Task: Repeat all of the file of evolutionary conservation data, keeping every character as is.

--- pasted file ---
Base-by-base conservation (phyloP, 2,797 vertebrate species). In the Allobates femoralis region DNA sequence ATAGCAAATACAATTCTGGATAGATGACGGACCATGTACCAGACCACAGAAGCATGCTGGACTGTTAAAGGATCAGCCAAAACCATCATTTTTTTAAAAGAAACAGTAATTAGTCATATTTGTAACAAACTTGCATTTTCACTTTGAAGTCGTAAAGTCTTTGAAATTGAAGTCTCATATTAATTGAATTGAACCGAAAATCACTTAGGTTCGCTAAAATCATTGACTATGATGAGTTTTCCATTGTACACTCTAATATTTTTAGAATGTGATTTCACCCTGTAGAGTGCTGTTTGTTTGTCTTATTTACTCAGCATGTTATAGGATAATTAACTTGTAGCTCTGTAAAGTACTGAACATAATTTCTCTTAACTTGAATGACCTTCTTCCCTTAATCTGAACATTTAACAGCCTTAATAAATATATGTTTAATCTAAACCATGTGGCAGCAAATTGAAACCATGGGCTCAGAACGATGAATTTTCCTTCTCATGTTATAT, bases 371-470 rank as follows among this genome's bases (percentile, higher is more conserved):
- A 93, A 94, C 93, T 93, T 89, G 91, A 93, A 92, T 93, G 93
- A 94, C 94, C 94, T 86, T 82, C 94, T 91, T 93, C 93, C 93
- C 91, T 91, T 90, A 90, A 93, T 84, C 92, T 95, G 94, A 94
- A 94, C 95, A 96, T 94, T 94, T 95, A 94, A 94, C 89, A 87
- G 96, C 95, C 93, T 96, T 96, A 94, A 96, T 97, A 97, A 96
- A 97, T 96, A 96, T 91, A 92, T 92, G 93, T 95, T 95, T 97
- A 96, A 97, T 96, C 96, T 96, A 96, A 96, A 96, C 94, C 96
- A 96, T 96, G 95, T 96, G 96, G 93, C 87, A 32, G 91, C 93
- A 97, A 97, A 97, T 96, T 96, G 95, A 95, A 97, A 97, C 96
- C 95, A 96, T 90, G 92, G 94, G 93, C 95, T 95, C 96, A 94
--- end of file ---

Base-by-base conservation (phyloP, 2,797 vertebrate species). In the Allobates femoralis region DNA sequence ATAGCAAATACAATTCTGGATAGATGACGGACCATGTACCAGACCACAGAAGCATGCTGGACTGTTAAAGGATCAGCCAAAACCATCATTTTTTTAAAAGAAACAGTAATTAGTCATATTTGTAACAAACTTGCATTTTCACTTTGAAGTCGTAAAGTCTTTGAAATTGAAGTCTCATATTAATTGAATTGAACCGAAAATCACTTAGGTTCGCTAAAATCATTGACTATGATGAGTTTTCCATTGTACACTCTAATATTTTTAGAATGTGATTTCACCCTGTAGAGTGCTGTTTGTTTGTCTTATTTACTCAGCATGTTATAGGATAATTAACTTGTAGCTCTGTAAAGTACTGAACATAATTTCTCTTAACTTGAATGACCTTCTTCCCTTAATCTGAACATTTAACAGCCTTAATAAATATATGTTTAATCTAAACCATGTGGCAGCAAATTGAAACCATGGGCTCAGAACGATGAATTTTCCTTCTCATGTTATAT, bases 371-470 rank as follows among this genome's bases (percentile, higher is more conserved):
- A 93, A 94, C 93, T 93, T 89, G 91, A 93, A 92, T 93, G 93
- A 94, C 94, C 94, T 86, T 82, C 94, T 91, T 93, C 93, C 93
- C 91, T 91, T 90, A 90, A 93, T 84, C 92, T 95, G 94, A 94
- A 94, C 95, A 96, T 94, T 94, T 95, A 94, A 94, C 89, A 87
- G 96, C 95, C 93, T 96, T 96, A 94, A 96, T 97, A 97, A 96
- A 97, T 96, A 96, T 91, A 92, T 92, G 93, T 95, T 95, T 97
- A 96, A 97, T 96, C 96, T 96, A 96, A 96, A 96, C 94, C 96
- A 96, T 96, G 95, T 96, G 96, G 93, C 87, A 32, G 91, C 93
- A 97, A 97, A 97, T 96, T 96, G 95, A 95, A 97, A 97, C 96
- C 95, A 96, T 90, G 92, G 94, G 93, C 95, T 95, C 96, A 94